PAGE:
Project Nightingale: Google and health data (part 2)

US regulations governing health data management are strict but full of gaps and parameters that are in most part obsolete at present. This may allow Google to access patients' personal health data without their specific consent.

Legal? Yes. Scary? In a way, yes. Surprising? Not really

US regulations governing health data management are strict but full of gaps and parameters that are in most part obsolete at present. This is how Google and Ascension lawyers have found ample legislative maneuvering space to support their contracts. It may be plausible that Google, as a business partner of Ascension, can access patients' personal health data without their specific consent.

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Project Nightingale, as the Google-Ascension agreement is called, will circulate the personal health information of millions of Ascension patients among Google employees. Does this not violate the Health Insurance Portability and Accountability Act of 1996 (HIPAA)? Healthcare professionals often depict HIPAA as a rigid, and at times a meaningless piece of legislation that strongly inhibits them from sharing patient information among themselves and also with patients and their families.

Dianne Bourque, a lawyer at Mintz law firm specializing in health law, says that HIPAA, strict as it is, is also written to encourage improvements in the quality of healthcare. “If you're shocked that your entire medical record just went to a giant company like Google, it doesn’t make you feel better that it's reasonable under HIPAA...but it is," stated the lawyer. In fact, the data management activities Google will undertake for Ascension may well qualify as a strategy to meet Ascension's operational needs in order to improve the quality of its care. And within that framework, Google could be equated with a business partner. According to this interpretation, sharing patient data without patient consent may be legal under HIPAA.

Mark Rothstein, a bioethicist and public health law scholar at the University of Louisville, also says Google's services for Ascension could be seen as "quality improvement", falling within the legal boundary designed by HIPAA for business partners. But this does not clarify why the company would need to know the names and dates of birth of patients to achieve this. Instead, each patient could have been assigned a unique Ascension number so that they would remain anonymous for Google.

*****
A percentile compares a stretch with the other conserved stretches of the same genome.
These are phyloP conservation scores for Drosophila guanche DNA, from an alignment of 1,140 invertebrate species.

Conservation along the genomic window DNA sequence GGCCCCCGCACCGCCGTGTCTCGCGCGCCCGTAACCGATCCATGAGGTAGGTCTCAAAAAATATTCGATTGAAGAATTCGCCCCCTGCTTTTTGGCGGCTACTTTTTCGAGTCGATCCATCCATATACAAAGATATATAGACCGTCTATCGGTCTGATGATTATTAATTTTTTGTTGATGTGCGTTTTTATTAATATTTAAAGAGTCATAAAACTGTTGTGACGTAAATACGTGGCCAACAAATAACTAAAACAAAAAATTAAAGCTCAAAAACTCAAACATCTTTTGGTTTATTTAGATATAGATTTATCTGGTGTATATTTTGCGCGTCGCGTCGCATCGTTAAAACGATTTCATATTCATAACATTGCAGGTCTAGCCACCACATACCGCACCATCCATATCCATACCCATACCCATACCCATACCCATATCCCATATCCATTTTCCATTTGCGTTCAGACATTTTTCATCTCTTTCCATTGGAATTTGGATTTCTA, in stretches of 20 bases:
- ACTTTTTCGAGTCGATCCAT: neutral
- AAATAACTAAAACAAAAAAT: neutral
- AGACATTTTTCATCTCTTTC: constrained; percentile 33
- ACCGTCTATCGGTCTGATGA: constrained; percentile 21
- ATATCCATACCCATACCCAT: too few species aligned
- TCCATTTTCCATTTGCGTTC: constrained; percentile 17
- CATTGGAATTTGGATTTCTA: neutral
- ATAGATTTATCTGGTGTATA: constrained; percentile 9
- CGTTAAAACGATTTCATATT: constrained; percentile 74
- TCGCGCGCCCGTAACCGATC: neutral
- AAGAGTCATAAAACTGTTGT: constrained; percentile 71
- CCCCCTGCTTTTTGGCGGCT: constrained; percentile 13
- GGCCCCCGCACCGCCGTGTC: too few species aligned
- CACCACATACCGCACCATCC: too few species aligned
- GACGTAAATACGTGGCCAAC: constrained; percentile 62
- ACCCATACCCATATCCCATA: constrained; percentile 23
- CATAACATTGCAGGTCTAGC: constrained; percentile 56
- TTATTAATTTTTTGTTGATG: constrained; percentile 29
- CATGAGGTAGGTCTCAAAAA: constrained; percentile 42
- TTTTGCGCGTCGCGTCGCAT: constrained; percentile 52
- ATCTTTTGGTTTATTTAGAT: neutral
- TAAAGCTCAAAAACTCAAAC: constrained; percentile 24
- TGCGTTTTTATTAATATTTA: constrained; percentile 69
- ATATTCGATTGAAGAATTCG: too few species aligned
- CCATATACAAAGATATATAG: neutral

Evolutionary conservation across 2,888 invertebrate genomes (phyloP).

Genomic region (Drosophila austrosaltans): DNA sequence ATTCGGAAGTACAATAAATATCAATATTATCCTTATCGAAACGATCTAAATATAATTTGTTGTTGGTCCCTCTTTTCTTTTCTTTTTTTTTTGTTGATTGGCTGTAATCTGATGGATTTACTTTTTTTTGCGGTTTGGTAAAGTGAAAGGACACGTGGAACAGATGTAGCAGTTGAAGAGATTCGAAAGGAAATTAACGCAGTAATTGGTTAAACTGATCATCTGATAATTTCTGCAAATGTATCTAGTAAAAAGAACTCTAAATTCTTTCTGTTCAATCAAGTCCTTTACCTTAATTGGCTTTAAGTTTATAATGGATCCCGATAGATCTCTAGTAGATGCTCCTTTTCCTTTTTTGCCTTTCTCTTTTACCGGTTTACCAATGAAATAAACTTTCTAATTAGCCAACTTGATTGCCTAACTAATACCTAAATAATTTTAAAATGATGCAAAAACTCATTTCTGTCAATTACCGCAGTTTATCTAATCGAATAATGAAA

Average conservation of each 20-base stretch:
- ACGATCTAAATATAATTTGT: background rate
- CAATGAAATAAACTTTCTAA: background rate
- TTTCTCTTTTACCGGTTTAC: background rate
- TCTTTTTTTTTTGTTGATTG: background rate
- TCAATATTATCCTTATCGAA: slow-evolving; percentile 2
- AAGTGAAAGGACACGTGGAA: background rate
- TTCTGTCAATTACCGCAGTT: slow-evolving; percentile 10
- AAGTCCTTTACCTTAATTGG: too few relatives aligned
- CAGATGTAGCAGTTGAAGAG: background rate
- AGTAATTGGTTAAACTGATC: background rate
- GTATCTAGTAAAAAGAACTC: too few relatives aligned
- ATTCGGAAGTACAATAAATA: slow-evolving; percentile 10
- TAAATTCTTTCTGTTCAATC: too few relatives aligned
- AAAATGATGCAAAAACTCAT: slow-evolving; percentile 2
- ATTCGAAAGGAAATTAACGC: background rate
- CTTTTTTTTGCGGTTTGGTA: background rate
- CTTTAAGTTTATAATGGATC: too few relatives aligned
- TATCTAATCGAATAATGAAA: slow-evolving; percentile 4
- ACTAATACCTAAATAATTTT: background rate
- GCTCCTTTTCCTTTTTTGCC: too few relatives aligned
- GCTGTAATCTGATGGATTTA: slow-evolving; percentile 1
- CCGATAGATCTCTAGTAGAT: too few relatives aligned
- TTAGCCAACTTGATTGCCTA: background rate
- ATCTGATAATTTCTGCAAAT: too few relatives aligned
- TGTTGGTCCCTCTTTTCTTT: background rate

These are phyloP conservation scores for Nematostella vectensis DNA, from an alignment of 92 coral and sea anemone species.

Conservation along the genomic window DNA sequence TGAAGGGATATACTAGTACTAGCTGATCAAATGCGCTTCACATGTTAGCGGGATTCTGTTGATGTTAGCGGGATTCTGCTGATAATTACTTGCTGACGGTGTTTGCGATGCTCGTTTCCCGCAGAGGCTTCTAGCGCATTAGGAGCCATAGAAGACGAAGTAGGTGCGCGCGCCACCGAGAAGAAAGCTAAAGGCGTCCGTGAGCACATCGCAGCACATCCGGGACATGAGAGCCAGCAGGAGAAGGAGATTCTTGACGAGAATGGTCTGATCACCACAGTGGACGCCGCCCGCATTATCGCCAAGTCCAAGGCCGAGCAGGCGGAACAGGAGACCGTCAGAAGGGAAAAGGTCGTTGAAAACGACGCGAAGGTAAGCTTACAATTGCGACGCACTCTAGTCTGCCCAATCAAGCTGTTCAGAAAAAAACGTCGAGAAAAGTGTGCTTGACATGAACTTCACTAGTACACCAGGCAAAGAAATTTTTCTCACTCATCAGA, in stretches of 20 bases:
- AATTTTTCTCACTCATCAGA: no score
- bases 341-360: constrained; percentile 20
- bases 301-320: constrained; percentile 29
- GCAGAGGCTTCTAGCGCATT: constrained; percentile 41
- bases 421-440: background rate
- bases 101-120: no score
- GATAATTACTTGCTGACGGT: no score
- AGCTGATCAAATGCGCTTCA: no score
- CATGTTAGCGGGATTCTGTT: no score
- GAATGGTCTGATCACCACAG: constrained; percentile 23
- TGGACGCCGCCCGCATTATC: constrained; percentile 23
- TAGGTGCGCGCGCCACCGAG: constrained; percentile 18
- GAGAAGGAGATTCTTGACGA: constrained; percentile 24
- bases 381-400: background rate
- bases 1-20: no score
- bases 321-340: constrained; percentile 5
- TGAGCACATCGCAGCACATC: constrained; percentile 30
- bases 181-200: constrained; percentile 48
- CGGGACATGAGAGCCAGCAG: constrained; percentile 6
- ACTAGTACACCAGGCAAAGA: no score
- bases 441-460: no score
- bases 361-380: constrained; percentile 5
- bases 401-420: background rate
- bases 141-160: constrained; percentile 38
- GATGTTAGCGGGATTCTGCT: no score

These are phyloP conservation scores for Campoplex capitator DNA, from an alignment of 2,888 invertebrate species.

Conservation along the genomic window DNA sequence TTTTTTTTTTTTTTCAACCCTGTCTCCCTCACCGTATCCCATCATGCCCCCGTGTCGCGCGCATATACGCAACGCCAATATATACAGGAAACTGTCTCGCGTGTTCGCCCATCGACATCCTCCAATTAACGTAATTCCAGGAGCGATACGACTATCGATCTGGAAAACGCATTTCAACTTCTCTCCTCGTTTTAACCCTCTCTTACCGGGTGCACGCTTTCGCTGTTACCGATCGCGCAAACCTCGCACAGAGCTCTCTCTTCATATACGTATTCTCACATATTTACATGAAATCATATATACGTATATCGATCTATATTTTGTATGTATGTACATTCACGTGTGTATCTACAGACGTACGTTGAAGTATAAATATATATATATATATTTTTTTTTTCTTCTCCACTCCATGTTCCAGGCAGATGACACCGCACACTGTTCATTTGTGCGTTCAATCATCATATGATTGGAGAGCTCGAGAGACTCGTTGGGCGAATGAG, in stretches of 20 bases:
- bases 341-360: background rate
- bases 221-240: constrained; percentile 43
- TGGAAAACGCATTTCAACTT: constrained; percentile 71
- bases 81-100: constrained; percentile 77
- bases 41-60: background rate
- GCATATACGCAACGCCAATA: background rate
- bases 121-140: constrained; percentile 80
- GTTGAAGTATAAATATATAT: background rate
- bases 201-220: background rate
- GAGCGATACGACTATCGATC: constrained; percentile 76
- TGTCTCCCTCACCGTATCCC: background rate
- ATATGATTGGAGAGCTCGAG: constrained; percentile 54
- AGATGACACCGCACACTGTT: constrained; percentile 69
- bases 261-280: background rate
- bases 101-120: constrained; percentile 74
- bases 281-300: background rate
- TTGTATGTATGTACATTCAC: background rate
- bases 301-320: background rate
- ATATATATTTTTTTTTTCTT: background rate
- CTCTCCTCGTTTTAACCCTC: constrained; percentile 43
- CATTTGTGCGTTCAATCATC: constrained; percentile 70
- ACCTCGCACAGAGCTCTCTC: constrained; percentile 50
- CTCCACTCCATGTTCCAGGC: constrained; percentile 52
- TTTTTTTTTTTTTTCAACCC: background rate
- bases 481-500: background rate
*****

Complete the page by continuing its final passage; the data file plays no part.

However, even if the agreement turns out to be technically legal, it raises important unresolved political issues. Legislators who created HIPAA could not anticipate the advent of the Internet as it is today, or the rise of data giants like Google and Apple, or the power of hackers that can penetrate the most secure data systems at will. It is one thing to share an archive of paper documents with an external entity. But it is another thing to send electronic versions of the data to a cloud where - despite the best efforts from third parties - they could be hacked from anywhere in the world. HIPAA is probably no longer enough to reassure patients that their electronic health data is adequately protected.

Another issue concerns the rights to commercial benefits that could arise from collaborations between healthcare organizations and IT companies. The profits will be derived from the personal health information of millions of patients who are likely to have no idea how their data has been used. Should they be given the opportunity to accept or deny consent to the commercial use of their data? Should they reap in some limited way the profits from the use of their (very personal) medical information?

These and other questions will have to be addressed to determine the individual and social benefits of the health information revolution, and the multiple conflicts of interest that undermine this important stage of modern medicine.

Access part 1 of this article here.

Barber G, Molteni M. Google Is Slurping Up Health Data—and It Looks Totally Legal. Wired. 11/11/2019 Blumenthal D. Why Google’s Move into Patient Information Is a Big Deal. Harvard Business Review. November 2019